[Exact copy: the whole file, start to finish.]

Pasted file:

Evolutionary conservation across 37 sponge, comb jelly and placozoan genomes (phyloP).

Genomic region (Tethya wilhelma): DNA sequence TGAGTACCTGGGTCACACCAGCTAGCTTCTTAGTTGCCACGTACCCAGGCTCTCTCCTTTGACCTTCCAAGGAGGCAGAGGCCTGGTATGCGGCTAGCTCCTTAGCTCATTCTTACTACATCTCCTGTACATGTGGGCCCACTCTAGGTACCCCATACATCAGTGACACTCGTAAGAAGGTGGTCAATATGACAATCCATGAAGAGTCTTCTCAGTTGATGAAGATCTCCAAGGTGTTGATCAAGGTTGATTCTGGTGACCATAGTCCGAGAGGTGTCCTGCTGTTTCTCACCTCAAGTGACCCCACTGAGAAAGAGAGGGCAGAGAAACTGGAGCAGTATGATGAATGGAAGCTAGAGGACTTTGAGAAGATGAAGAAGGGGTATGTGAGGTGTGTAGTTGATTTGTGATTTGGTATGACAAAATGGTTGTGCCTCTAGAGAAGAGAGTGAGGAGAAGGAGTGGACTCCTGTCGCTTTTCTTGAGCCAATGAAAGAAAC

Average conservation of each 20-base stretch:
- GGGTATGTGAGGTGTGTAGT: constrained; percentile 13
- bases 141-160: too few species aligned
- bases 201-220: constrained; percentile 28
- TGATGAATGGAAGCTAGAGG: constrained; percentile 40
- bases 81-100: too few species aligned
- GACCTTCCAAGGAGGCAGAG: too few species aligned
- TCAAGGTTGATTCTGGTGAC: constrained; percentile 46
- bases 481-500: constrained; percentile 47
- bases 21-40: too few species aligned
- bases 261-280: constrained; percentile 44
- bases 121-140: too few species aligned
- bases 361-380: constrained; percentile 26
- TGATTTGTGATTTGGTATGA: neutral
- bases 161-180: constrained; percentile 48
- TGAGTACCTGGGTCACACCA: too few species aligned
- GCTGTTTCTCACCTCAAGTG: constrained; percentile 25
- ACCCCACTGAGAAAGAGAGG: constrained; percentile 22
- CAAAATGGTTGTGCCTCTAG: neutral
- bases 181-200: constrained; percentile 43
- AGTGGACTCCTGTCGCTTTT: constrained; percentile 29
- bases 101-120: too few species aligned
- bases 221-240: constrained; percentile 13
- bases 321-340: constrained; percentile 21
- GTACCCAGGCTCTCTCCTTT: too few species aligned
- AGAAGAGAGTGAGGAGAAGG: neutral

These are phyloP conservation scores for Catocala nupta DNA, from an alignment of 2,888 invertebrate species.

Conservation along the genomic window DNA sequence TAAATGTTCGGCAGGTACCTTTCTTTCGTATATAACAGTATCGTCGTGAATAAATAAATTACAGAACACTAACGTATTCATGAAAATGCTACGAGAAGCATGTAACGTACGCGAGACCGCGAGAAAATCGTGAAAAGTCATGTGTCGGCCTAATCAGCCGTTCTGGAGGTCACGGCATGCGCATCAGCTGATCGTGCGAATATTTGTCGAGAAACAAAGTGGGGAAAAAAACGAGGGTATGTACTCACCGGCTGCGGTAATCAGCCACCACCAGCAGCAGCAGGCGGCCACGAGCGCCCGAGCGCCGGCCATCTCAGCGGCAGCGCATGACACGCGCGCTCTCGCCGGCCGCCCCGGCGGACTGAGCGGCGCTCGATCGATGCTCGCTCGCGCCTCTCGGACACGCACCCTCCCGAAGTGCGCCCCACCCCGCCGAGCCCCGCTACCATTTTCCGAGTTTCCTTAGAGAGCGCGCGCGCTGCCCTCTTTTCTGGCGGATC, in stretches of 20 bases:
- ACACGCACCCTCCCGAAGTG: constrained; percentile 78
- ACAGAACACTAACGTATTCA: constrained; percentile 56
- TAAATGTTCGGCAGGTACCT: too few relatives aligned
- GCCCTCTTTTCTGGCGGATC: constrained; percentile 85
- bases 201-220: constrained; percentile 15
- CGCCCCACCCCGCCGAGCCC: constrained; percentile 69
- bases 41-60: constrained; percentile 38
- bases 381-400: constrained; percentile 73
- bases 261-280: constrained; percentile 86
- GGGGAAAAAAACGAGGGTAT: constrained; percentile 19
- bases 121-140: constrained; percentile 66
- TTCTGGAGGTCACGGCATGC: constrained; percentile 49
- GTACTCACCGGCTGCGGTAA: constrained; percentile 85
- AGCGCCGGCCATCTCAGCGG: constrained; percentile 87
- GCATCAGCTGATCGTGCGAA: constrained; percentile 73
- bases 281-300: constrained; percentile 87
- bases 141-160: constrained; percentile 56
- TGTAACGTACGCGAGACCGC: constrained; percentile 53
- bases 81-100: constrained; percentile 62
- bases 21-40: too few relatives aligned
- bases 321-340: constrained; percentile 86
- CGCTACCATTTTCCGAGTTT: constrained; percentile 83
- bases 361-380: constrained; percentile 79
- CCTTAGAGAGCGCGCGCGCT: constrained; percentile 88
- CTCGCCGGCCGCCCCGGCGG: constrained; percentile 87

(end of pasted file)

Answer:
Evolutionary conservation across 37 sponge, comb jelly and placozoan genomes (phyloP).

Genomic region (Tethya wilhelma): DNA sequence TGAGTACCTGGGTCACACCAGCTAGCTTCTTAGTTGCCACGTACCCAGGCTCTCTCCTTTGACCTTCCAAGGAGGCAGAGGCCTGGTATGCGGCTAGCTCCTTAGCTCATTCTTACTACATCTCCTGTACATGTGGGCCCACTCTAGGTACCCCATACATCAGTGACACTCGTAAGAAGGTGGTCAATATGACAATCCATGAAGAGTCTTCTCAGTTGATGAAGATCTCCAAGGTGTTGATCAAGGTTGATTCTGGTGACCATAGTCCGAGAGGTGTCCTGCTGTTTCTCACCTCAAGTGACCCCACTGAGAAAGAGAGGGCAGAGAAACTGGAGCAGTATGATGAATGGAAGCTAGAGGACTTTGAGAAGATGAAGAAGGGGTATGTGAGGTGTGTAGTTGATTTGTGATTTGGTATGACAAAATGGTTGTGCCTCTAGAGAAGAGAGTGAGGAGAAGGAGTGGACTCCTGTCGCTTTTCTTGAGCCAATGAAAGAAAC

Average conservation of each 20-base stretch:
- GGGTATGTGAGGTGTGTAGT: constrained; percentile 13
- bases 141-160: too few species aligned
- bases 201-220: constrained; percentile 28
- TGATGAATGGAAGCTAGAGG: constrained; percentile 40
- bases 81-100: too few species aligned
- GACCTTCCAAGGAGGCAGAG: too few species aligned
- TCAAGGTTGATTCTGGTGAC: constrained; percentile 46
- bases 481-500: constrained; percentile 47
- bases 21-40: too few species aligned
- bases 261-280: constrained; percentile 44
- bases 121-140: too few species aligned
- bases 361-380: constrained; percentile 26
- TGATTTGTGATTTGGTATGA: neutral
- bases 161-180: constrained; percentile 48
- TGAGTACCTGGGTCACACCA: too few species aligned
- GCTGTTTCTCACCTCAAGTG: constrained; percentile 25
- ACCCCACTGAGAAAGAGAGG: constrained; percentile 22
- CAAAATGGTTGTGCCTCTAG: neutral
- bases 181-200: constrained; percentile 43
- AGTGGACTCCTGTCGCTTTT: constrained; percentile 29
- bases 101-120: too few species aligned
- bases 221-240: constrained; percentile 13
- bases 321-340: constrained; percentile 21
- GTACCCAGGCTCTCTCCTTT: too few species aligned
- AGAAGAGAGTGAGGAGAAGG: neutral

These are phyloP conservation scores for Catocala nupta DNA, from an alignment of 2,888 invertebrate species.

Conservation along the genomic window DNA sequence TAAATGTTCGGCAGGTACCTTTCTTTCGTATATAACAGTATCGTCGTGAATAAATAAATTACAGAACACTAACGTATTCATGAAAATGCTACGAGAAGCATGTAACGTACGCGAGACCGCGAGAAAATCGTGAAAAGTCATGTGTCGGCCTAATCAGCCGTTCTGGAGGTCACGGCATGCGCATCAGCTGATCGTGCGAATATTTGTCGAGAAACAAAGTGGGGAAAAAAACGAGGGTATGTACTCACCGGCTGCGGTAATCAGCCACCACCAGCAGCAGCAGGCGGCCACGAGCGCCCGAGCGCCGGCCATCTCAGCGGCAGCGCATGACACGCGCGCTCTCGCCGGCCGCCCCGGCGGACTGAGCGGCGCTCGATCGATGCTCGCTCGCGCCTCTCGGACACGCACCCTCCCGAAGTGCGCCCCACCCCGCCGAGCCCCGCTACCATTTTCCGAGTTTCCTTAGAGAGCGCGCGCGCTGCCCTCTTTTCTGGCGGATC, in stretches of 20 bases:
- ACACGCACCCTCCCGAAGTG: constrained; percentile 78
- ACAGAACACTAACGTATTCA: constrained; percentile 56
- TAAATGTTCGGCAGGTACCT: too few relatives aligned
- GCCCTCTTTTCTGGCGGATC: constrained; percentile 85
- bases 201-220: constrained; percentile 15
- CGCCCCACCCCGCCGAGCCC: constrained; percentile 69
- bases 41-60: constrained; percentile 38
- bases 381-400: constrained; percentile 73
- bases 261-280: constrained; percentile 86
- GGGGAAAAAAACGAGGGTAT: constrained; percentile 19
- bases 121-140: constrained; percentile 66
- TTCTGGAGGTCACGGCATGC: constrained; percentile 49
- GTACTCACCGGCTGCGGTAA: constrained; percentile 85
- AGCGCCGGCCATCTCAGCGG: constrained; percentile 87
- GCATCAGCTGATCGTGCGAA: constrained; percentile 73
- bases 281-300: constrained; percentile 87
- bases 141-160: constrained; percentile 56
- TGTAACGTACGCGAGACCGC: constrained; percentile 53
- bases 81-100: constrained; percentile 62
- bases 21-40: too few relatives aligned
- bases 321-340: constrained; percentile 86
- CGCTACCATTTTCCGAGTTT: constrained; percentile 83
- bases 361-380: constrained; percentile 79
- CCTTAGAGAGCGCGCGCGCT: constrained; percentile 88
- CTCGCCGGCCGCCCCGGCGG: constrained; percentile 87